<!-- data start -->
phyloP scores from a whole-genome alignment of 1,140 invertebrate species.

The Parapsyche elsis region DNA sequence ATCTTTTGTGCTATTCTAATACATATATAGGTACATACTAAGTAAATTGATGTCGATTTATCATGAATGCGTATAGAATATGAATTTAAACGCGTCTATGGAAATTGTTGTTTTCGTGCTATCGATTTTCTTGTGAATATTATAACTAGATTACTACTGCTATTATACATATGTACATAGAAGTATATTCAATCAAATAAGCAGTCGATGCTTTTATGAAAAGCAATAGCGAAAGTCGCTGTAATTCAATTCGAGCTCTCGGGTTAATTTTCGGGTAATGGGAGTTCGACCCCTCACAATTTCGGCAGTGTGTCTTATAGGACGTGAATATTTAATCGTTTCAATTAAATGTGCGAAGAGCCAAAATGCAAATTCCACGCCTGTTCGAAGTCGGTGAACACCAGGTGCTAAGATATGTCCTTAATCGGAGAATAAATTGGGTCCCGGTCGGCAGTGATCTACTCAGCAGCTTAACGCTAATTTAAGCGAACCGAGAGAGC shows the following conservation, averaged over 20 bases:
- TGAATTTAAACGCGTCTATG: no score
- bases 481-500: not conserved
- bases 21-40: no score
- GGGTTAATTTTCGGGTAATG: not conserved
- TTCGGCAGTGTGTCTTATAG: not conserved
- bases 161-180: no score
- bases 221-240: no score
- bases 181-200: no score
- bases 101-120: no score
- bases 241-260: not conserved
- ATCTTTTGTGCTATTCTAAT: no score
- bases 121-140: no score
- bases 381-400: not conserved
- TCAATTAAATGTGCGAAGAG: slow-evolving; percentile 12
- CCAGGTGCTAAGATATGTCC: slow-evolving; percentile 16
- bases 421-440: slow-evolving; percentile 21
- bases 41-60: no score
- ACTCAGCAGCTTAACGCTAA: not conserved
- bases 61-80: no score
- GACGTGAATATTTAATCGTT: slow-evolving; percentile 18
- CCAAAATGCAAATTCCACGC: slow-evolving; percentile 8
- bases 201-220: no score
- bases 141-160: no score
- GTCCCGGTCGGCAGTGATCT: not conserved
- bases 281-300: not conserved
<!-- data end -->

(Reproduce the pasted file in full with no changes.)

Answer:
phyloP scores from a whole-genome alignment of 1,140 invertebrate species.

The Parapsyche elsis region DNA sequence ATCTTTTGTGCTATTCTAATACATATATAGGTACATACTAAGTAAATTGATGTCGATTTATCATGAATGCGTATAGAATATGAATTTAAACGCGTCTATGGAAATTGTTGTTTTCGTGCTATCGATTTTCTTGTGAATATTATAACTAGATTACTACTGCTATTATACATATGTACATAGAAGTATATTCAATCAAATAAGCAGTCGATGCTTTTATGAAAAGCAATAGCGAAAGTCGCTGTAATTCAATTCGAGCTCTCGGGTTAATTTTCGGGTAATGGGAGTTCGACCCCTCACAATTTCGGCAGTGTGTCTTATAGGACGTGAATATTTAATCGTTTCAATTAAATGTGCGAAGAGCCAAAATGCAAATTCCACGCCTGTTCGAAGTCGGTGAACACCAGGTGCTAAGATATGTCCTTAATCGGAGAATAAATTGGGTCCCGGTCGGCAGTGATCTACTCAGCAGCTTAACGCTAATTTAAGCGAACCGAGAGAGC shows the following conservation, averaged over 20 bases:
- TGAATTTAAACGCGTCTATG: no score
- bases 481-500: not conserved
- bases 21-40: no score
- GGGTTAATTTTCGGGTAATG: not conserved
- TTCGGCAGTGTGTCTTATAG: not conserved
- bases 161-180: no score
- bases 221-240: no score
- bases 181-200: no score
- bases 101-120: no score
- bases 241-260: not conserved
- ATCTTTTGTGCTATTCTAAT: no score
- bases 121-140: no score
- bases 381-400: not conserved
- TCAATTAAATGTGCGAAGAG: slow-evolving; percentile 12
- CCAGGTGCTAAGATATGTCC: slow-evolving; percentile 16
- bases 421-440: slow-evolving; percentile 21
- bases 41-60: no score
- ACTCAGCAGCTTAACGCTAA: not conserved
- bases 61-80: no score
- GACGTGAATATTTAATCGTT: slow-evolving; percentile 18
- CCAAAATGCAAATTCCACGC: slow-evolving; percentile 8
- bases 201-220: no score
- bases 141-160: no score
- GTCCCGGTCGGCAGTGATCT: not conserved
- bases 281-300: not conserved